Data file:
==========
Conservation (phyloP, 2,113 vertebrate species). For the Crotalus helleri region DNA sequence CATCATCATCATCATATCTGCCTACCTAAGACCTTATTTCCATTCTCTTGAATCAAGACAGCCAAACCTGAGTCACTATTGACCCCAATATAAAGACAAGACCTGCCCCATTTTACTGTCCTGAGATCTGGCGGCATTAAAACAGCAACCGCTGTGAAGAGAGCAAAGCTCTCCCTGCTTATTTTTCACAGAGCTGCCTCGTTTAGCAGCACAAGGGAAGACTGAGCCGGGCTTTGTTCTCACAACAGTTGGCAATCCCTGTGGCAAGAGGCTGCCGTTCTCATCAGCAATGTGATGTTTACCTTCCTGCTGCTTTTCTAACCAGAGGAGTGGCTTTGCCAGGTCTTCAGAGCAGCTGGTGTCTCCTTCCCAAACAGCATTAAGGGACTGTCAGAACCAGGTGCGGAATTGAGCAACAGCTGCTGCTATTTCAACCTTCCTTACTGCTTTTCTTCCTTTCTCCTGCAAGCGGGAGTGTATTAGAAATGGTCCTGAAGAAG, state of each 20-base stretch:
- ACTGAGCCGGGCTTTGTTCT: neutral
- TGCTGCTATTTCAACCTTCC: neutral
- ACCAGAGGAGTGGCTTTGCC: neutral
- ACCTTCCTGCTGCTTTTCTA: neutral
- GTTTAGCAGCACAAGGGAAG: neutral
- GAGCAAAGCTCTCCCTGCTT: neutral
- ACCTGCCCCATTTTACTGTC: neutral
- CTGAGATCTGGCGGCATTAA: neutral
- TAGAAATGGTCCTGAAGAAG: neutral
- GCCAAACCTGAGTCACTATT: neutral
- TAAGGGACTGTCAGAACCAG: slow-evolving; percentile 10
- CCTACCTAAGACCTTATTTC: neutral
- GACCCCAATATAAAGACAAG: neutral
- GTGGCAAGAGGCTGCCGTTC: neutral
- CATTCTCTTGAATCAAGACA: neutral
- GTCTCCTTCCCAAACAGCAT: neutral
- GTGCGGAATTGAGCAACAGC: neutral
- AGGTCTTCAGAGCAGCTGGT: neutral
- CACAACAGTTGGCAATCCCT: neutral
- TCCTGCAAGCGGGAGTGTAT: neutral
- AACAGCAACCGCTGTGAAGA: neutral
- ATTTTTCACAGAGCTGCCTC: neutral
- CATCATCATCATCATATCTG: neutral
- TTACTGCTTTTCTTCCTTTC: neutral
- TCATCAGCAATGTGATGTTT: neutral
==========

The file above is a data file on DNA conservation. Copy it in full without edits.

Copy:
Conservation (phyloP, 2,113 vertebrate species). For the Crotalus helleri region DNA sequence CATCATCATCATCATATCTGCCTACCTAAGACCTTATTTCCATTCTCTTGAATCAAGACAGCCAAACCTGAGTCACTATTGACCCCAATATAAAGACAAGACCTGCCCCATTTTACTGTCCTGAGATCTGGCGGCATTAAAACAGCAACCGCTGTGAAGAGAGCAAAGCTCTCCCTGCTTATTTTTCACAGAGCTGCCTCGTTTAGCAGCACAAGGGAAGACTGAGCCGGGCTTTGTTCTCACAACAGTTGGCAATCCCTGTGGCAAGAGGCTGCCGTTCTCATCAGCAATGTGATGTTTACCTTCCTGCTGCTTTTCTAACCAGAGGAGTGGCTTTGCCAGGTCTTCAGAGCAGCTGGTGTCTCCTTCCCAAACAGCATTAAGGGACTGTCAGAACCAGGTGCGGAATTGAGCAACAGCTGCTGCTATTTCAACCTTCCTTACTGCTTTTCTTCCTTTCTCCTGCAAGCGGGAGTGTATTAGAAATGGTCCTGAAGAAG, state of each 20-base stretch:
- ACTGAGCCGGGCTTTGTTCT: neutral
- TGCTGCTATTTCAACCTTCC: neutral
- ACCAGAGGAGTGGCTTTGCC: neutral
- ACCTTCCTGCTGCTTTTCTA: neutral
- GTTTAGCAGCACAAGGGAAG: neutral
- GAGCAAAGCTCTCCCTGCTT: neutral
- ACCTGCCCCATTTTACTGTC: neutral
- CTGAGATCTGGCGGCATTAA: neutral
- TAGAAATGGTCCTGAAGAAG: neutral
- GCCAAACCTGAGTCACTATT: neutral
- TAAGGGACTGTCAGAACCAG: slow-evolving; percentile 10
- CCTACCTAAGACCTTATTTC: neutral
- GACCCCAATATAAAGACAAG: neutral
- GTGGCAAGAGGCTGCCGTTC: neutral
- CATTCTCTTGAATCAAGACA: neutral
- GTCTCCTTCCCAAACAGCAT: neutral
- GTGCGGAATTGAGCAACAGC: neutral
- AGGTCTTCAGAGCAGCTGGT: neutral
- CACAACAGTTGGCAATCCCT: neutral
- TCCTGCAAGCGGGAGTGTAT: neutral
- AACAGCAACCGCTGTGAAGA: neutral
- ATTTTTCACAGAGCTGCCTC: neutral
- CATCATCATCATCATATCTG: neutral
- TTACTGCTTTTCTTCCTTTC: neutral
- TCATCAGCAATGTGATGTTT: neutral